Co-benefits are the positive effects that an action to tackle climate change may have on other outcomes such as social inclusion, employment or health. Highlighting co-benefits in policymaking is essential to delivering climate action faster.
The climate crisis is exacerbating existing inequalities in society. Deprived areas in towns and cities are exposed to a larger share of environmental risks and dangers, yet usually contribute the least to them. Therefore, climate actions need to ensure that they simultaneously boost social inclusion and address inequalities in our society.
Our top 5 climate actions and their social inclusion co-benefits are:
In 2020, it was estimated that 13.2% of households in England live in fuel poverty. This means they are unable to afford to adequately heat their homes. Increasing the energy efficiency of homes would reduce greenhouse gas emissions whilst lifting people out of fuel poverty. Thus, resolving social and health inequalities.
There is a significant link between transport, air pollution and inequality. Deprived neighbourhoods in the UK tend to have higher air pollution levels of which residents from ethnic minorities make up a large proportion. Air pollution is linked to increased health problems and underperformance in schools. Decarbonising the transport sector can therefore address health and educational inequalities.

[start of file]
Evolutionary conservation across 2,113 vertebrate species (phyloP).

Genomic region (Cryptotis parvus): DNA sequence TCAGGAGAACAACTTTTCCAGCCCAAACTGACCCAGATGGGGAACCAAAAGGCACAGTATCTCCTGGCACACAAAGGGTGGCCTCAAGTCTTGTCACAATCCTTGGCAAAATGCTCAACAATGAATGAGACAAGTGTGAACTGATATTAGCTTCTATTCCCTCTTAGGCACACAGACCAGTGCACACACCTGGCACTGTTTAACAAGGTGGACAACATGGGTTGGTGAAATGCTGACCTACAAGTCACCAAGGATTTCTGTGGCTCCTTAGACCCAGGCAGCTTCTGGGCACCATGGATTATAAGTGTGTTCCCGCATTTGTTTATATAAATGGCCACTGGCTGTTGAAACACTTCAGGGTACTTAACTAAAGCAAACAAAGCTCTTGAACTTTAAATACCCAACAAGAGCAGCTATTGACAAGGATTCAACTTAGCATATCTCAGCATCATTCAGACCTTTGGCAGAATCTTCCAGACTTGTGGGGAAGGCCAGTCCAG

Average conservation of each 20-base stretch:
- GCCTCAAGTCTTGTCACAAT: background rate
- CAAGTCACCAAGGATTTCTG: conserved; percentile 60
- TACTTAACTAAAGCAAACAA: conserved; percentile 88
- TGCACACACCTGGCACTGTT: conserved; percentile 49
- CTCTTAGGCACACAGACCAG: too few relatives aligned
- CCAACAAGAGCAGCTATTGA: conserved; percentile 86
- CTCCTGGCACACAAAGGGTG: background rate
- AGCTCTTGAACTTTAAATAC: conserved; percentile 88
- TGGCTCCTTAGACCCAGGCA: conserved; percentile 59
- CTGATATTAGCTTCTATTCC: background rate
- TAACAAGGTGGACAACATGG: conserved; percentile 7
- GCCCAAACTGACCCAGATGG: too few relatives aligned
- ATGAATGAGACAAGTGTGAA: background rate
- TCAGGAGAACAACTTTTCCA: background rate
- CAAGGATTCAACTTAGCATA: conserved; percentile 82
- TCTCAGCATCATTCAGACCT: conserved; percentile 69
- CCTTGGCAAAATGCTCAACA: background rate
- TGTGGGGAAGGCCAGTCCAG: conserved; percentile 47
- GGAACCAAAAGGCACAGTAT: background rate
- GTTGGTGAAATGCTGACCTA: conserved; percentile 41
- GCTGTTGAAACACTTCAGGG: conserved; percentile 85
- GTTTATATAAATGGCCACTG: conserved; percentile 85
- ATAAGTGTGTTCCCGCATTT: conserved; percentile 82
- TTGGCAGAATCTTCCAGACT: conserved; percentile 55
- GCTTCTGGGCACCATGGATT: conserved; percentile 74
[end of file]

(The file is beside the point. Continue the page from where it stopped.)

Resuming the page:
Encouraging people to cycle by implementing protected cycle routes reduces the number of cars on the road which reduces carbon emissions and air pollution. It can also make cycling more inclusive. In the UK during the coronavirus pandemic, more women and people from ethnic minorities took up cycling. This is due to the increase in cycling infrastructure that made cycling safer as well as the influence of grassroots community projects such as RideFest and Cycle Sisters.
Majority of the UK’s ethnic minority communities live in the most deprived inner-city areas which have access to five times fewer public parks and green space than people in affluent areas. Providing more green space and trees would extract excess carbon from the atmosphere and reduce air pollution. It would also reduce the impacts of deprivation, resolve health inequalities and create a strong community.
Plant-based school meals
In the UK there are almost 9 million children in the British school system so providing plant-based school meals can significantly reduce greenhouse gas emissions whilst providing and educating children about nutritious foods. Plant-based meals also allow children to eat the same meals irrespective of religious dietary requirements, making them more inclusive.
Net Zero Navigator
The Net Zero Navigator for local governments links co-benefits to climate action. Highlighting co-benefits helps to build the business case for climate action and drives cross-departmental collaboration. Take a look here.